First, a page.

Brass Multiphonics in Jazz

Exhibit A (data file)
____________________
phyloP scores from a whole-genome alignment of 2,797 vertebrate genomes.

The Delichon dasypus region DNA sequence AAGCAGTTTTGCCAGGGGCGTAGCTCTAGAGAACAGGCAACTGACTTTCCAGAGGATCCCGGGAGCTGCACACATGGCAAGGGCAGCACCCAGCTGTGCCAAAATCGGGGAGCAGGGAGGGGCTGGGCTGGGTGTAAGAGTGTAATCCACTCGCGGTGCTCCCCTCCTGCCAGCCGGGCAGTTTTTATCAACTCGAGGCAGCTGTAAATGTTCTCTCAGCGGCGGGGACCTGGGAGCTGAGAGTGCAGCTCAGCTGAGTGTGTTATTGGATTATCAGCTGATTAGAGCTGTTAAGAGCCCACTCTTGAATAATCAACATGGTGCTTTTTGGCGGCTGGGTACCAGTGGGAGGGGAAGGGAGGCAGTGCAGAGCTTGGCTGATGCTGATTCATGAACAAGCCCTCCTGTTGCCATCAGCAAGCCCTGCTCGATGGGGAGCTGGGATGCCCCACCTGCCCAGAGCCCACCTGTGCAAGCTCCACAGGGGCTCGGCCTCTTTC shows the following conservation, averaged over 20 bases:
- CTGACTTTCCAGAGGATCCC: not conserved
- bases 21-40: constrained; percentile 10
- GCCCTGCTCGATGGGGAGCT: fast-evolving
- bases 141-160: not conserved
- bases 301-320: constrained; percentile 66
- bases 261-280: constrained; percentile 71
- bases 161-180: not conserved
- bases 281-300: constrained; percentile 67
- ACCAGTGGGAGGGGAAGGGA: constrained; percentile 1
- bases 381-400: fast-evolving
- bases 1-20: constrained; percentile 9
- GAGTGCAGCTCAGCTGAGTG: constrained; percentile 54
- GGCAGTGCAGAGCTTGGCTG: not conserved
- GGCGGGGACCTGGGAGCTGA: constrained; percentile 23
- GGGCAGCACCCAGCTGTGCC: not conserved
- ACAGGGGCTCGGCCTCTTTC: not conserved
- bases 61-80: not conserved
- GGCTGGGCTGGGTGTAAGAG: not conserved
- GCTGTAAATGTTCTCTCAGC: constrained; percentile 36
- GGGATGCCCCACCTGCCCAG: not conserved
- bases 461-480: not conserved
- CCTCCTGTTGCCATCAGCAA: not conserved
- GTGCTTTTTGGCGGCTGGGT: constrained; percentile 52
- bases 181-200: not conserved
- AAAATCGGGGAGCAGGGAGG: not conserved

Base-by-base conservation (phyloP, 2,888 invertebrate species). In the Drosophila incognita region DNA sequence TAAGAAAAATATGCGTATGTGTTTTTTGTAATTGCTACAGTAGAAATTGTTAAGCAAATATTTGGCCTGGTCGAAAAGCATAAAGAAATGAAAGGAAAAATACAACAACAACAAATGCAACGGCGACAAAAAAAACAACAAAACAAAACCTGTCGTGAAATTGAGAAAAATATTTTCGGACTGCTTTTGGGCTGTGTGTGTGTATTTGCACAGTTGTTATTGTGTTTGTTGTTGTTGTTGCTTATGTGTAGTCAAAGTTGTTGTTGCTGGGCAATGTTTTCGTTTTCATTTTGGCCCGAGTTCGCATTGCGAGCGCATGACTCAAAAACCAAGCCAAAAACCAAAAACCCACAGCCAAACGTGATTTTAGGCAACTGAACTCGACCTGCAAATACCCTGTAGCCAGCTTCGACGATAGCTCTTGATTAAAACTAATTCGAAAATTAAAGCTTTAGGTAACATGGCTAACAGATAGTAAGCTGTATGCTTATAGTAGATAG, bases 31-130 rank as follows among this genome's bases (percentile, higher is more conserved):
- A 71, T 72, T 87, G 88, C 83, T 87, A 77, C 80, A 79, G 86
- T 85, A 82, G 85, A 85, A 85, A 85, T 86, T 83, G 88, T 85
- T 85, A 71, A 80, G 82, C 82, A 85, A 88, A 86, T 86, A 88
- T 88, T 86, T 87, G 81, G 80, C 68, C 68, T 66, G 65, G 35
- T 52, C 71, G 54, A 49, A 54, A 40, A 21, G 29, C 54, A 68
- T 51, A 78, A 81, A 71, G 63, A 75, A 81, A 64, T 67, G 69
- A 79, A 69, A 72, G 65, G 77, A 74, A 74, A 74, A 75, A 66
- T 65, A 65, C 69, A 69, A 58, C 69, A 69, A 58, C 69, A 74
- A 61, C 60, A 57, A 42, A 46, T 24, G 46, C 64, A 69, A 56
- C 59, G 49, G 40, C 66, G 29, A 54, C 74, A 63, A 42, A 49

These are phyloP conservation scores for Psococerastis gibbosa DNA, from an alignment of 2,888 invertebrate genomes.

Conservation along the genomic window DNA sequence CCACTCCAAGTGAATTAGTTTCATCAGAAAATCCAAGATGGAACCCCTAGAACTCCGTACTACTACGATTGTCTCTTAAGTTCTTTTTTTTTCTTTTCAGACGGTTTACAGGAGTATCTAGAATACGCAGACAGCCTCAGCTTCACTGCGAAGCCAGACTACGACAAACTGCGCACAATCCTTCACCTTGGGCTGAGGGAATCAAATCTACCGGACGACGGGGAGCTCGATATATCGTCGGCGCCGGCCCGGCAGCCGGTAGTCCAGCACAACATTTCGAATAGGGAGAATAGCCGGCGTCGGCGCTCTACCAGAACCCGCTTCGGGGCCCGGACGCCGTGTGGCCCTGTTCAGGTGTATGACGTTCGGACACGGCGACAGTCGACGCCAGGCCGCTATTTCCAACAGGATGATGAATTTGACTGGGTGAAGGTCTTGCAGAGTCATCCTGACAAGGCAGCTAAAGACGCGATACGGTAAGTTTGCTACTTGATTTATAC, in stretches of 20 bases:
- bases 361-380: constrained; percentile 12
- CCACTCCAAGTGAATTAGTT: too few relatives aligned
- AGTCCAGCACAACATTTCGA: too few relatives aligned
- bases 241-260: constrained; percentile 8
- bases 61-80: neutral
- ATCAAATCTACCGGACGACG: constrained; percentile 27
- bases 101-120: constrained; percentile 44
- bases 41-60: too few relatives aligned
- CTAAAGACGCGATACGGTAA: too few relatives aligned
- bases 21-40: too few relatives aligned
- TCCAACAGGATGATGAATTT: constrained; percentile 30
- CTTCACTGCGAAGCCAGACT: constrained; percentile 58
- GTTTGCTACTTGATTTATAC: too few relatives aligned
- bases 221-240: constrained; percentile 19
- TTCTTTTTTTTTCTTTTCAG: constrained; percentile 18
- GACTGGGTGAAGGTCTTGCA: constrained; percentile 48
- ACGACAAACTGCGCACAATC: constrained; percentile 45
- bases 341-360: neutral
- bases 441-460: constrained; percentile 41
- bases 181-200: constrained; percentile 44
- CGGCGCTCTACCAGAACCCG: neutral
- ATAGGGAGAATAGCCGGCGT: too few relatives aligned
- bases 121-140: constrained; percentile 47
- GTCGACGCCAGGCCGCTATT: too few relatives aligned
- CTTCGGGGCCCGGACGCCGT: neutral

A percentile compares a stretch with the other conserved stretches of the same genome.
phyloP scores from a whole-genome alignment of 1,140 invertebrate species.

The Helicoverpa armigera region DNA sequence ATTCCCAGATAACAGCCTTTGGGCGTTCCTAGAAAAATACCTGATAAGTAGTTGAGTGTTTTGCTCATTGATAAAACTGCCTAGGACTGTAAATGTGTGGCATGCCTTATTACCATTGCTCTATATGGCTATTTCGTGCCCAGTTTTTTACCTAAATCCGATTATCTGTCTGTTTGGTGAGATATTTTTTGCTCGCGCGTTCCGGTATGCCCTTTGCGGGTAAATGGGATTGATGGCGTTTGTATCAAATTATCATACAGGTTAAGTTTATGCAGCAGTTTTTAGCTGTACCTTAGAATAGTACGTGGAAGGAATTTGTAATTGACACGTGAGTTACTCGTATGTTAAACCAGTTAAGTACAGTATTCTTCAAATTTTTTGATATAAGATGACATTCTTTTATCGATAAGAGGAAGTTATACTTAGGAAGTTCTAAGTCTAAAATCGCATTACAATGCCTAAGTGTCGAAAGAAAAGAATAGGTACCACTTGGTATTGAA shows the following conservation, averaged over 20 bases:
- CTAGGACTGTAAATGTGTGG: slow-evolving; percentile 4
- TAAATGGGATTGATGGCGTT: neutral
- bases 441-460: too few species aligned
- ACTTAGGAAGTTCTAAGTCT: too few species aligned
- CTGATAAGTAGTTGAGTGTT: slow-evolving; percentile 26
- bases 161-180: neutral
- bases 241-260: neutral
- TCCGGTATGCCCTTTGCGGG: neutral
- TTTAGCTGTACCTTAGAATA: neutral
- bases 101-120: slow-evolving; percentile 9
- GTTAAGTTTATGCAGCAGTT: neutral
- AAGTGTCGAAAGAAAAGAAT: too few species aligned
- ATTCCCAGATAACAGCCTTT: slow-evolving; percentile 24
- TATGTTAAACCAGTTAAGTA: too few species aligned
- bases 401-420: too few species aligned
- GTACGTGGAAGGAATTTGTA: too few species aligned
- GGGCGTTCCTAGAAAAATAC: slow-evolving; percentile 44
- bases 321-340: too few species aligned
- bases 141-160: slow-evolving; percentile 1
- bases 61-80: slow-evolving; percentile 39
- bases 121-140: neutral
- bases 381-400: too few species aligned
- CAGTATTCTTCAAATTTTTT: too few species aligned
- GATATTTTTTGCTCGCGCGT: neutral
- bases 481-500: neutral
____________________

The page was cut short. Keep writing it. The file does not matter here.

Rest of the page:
Multiphonics is the production of more than one tone at a time from an instrument that would normally play a single line. The aim of this work is to identify and explore the elements of multiphonics as played by jazz brass players and to examine the production and development of multiphonics with particular reference to Albert Mangelsdorff’s mature technique. The research procedure includes a literature review, transcription and analysis of relevant music, and reflection on personal practice. The findings and discussion are used to draw conclusions in order to derive applicable testable techniques. The research points to where the accretion and extension of Mangelsdorff’s playing style may lead, and demonstrates the acquisition of discovered multiphonic techniques by the performance of transcriptions and new or extended musical applications of multiphonics in two recorded assessed recitals. The body of the paper gives brief biographical information on the main practitioners, with specific focus on how each of them acquired particular technical elements. Reference is made to prior research and specific recordings and players are mentioned in regard to their innovations and stylistic techniques. Elements were discovered and explored in the researcher’s own practice over the previous decade and specifically the duration of the masters study from February 2008 – June 2009, and the effects of various approaches and exercises are discussed. This discussion includes the areas of mental and physical preparation, limitations and parameters of the physical playing, and the method used for developing multiphonic technique. The summary identifies the main findings and makes specific reference to how they might relate to practice. It suggests areas where further research can be developed to support the acquisition and practical application of multiphonic technique and extended techniques in brass performance. The work is presented as a paper and accompanying DVD that demonstrates findings as played by the researcher in live recitals.